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Elective procedures expected to resume soon now that Department of Defense team helping Sacred Heart Medical Center

UPDATED: Wed., Oct. 20, 2021

John Klim, center, a civilian physician at Providence Sacred Heart Medical Center in Spokane, speaks to U.S. Navy Lt. Tyler Witzel, left, assigned to Navy Medicine Readiness and Training Command, San Diego, and Lt. Cmdr. Courtney Saint, right, assigned to NMRTC, Bremerton, Wash., about a patient’s assessment during COVID response operations Monday at Providence Sacred Heart. The sailors arrived in Spokane on Saturday and have been integrating to support the hospital.  (Sgt. Yesenia Barajas/U.S. Army)
John Klim, center, a civilian physician at Providence Sacred Heart Medical Center in Spokane, speaks to U.S. Navy Lt. Tyler Witzel, left, assigned to Navy Medicine Readiness and Training Command, San Diego, and Lt. Cmdr. Courtney Saint, right, assigned to NMRTC, Bremerton, Wash., about a patient’s assessment during COVID response operations Monday at Providence Sacred Heart. The sailors arrived in Spokane on Saturday and have been integrating to support the hospital. (Sgt. Yesenia Barajas/U.S. Army)

Sacred Heart Medical Center is getting much-needed relief from a Department of Defense medical team that’s expected to enable providers to start offering operations and procedures that were delayed by the most recent COVID wave.

The Department of Defense team, made up of service members from naval facilities in Bremerton and California, is a highly skilled team of 20 medical personnel, including 14 nurses, four doctors and two respiratory specialists.

These workers are spread throughout the hospital but largely concentrated in the intensive care unit, treating COVID and non-COVID patients alike.

The ICU needed the most support, said Dan Getz, chief medical officer at Providence hospitals in Spokane.

“ICU space is absolutely our greatest need, and that’s the most challenging thing we’ve had to deal with since the start of the surge,” Getz said.

The ICU still has a high number of COVID patients on ventilators, most of whom are unvaccinated, Getz said.

When the delta variant hit the community hard, Providence pulled anesthesiology teams from operating rooms to help treat the increase in COVID patients, delaying many operations and procedures as a result.

The Department of Defense team will help these staff members slowly go back to the operating rooms, where they can begin to start those surgeries again.

Getz said the hope is by the beginning of November, Providence will be back to 80% of normal operations for surgeries, noting there is still a backlog, so there will still be some delays.

The Department of Defense team will work at Sacred Heart Medical Center for a month, and if Providence requests an extension for help through the state and federal government, could stay for longer.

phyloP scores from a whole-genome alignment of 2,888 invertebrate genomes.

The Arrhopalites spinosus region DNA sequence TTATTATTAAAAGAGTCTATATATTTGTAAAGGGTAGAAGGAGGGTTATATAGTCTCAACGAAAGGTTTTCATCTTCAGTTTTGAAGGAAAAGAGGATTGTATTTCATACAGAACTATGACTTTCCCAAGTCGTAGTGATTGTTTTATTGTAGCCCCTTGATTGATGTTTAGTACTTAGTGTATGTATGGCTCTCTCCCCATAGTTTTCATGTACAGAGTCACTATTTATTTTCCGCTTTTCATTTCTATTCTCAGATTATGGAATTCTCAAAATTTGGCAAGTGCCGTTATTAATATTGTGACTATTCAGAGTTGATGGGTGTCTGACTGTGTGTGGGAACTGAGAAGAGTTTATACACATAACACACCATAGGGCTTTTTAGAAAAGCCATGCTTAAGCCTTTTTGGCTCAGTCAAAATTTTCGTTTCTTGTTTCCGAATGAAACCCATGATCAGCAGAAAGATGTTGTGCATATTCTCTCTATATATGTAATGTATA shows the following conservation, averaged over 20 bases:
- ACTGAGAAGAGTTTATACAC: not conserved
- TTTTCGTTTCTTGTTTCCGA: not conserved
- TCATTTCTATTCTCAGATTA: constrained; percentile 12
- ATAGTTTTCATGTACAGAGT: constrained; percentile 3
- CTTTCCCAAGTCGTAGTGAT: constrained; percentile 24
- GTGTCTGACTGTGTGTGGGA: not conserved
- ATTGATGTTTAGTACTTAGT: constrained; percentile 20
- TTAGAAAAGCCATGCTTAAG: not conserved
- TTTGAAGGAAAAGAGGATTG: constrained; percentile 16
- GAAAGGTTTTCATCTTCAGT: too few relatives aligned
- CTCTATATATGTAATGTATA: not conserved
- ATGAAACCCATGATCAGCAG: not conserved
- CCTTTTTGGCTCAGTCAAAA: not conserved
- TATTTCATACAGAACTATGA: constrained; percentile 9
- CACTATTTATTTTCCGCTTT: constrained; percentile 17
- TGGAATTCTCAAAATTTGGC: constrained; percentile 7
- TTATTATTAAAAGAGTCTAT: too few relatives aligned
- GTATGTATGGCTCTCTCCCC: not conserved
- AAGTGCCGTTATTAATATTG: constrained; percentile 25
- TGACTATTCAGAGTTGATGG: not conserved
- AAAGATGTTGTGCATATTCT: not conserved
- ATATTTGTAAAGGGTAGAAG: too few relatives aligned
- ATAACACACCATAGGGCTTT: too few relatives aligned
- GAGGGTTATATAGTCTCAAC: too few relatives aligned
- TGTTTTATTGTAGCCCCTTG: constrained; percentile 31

Providence requested federal support in August when the delta variant was causing an explosive rise in hospitalizations locally, but the FEMA-supported team was dispatched just late last week.

Even two months after requesting help, hospitalizations are still higher than they were during last winter’s surge.

“We’re still at 100 patients at Sacred Heart and Holy Family with COVID-19, which is still greater than what we experienced in the surge of December of last year, so we’re so, so grateful for the support,” Peg Currie, chief executive at Providence, said Wednesday.

The Department of Defense team is temporary support, so hospital administrators are concerned about staffing in the future.

Providence hospitals and clinics in Spokane and Stevens counties had a 97% compliance rate with the governor’s vaccine mandate.

MultiCare hospitals and clinics statewide, which includes those in Spokane, had a 99% compliance rate with the governor’s vaccine mandate.

These rates are much higher than hospital systems experienced even a few months ago.

“I think the number of people vaccinated definitely improved with the mandate,” Getz said.

Beyond the mandate, however, hospital leaders are worried about other ways staff members are leaving, due to retirement or burnout from the coronavirus pandemic.

“My ongoing concern would be the staffing shortage we’re seeing,” Currie said.

A look at local numbers

The Spokane Regional Health District reported 277 new COVID-19 cases and two additional deaths.

There have been 886 deaths due to COVID-19 among Spokane County residents.

There are 150 patients hospitalized with the virus in Spokane County.

The Panhandle Health District reported 333 new COVID-19 cases and two additional deaths. There are still more than 2,700 backlogged cases.

There have been 564 deaths due to COVID-19 in Panhandle residents.

There are 143 Panhandle residents hospitalized with the virus.

Arielle Dreher's reporting for The Spokesman-Review is funded in part by Report for America and by members of the Spokane community. This story can be republished by other organizations for free under a Creative Commons license. For more information on this, please contact our newspaper’s managing editor.

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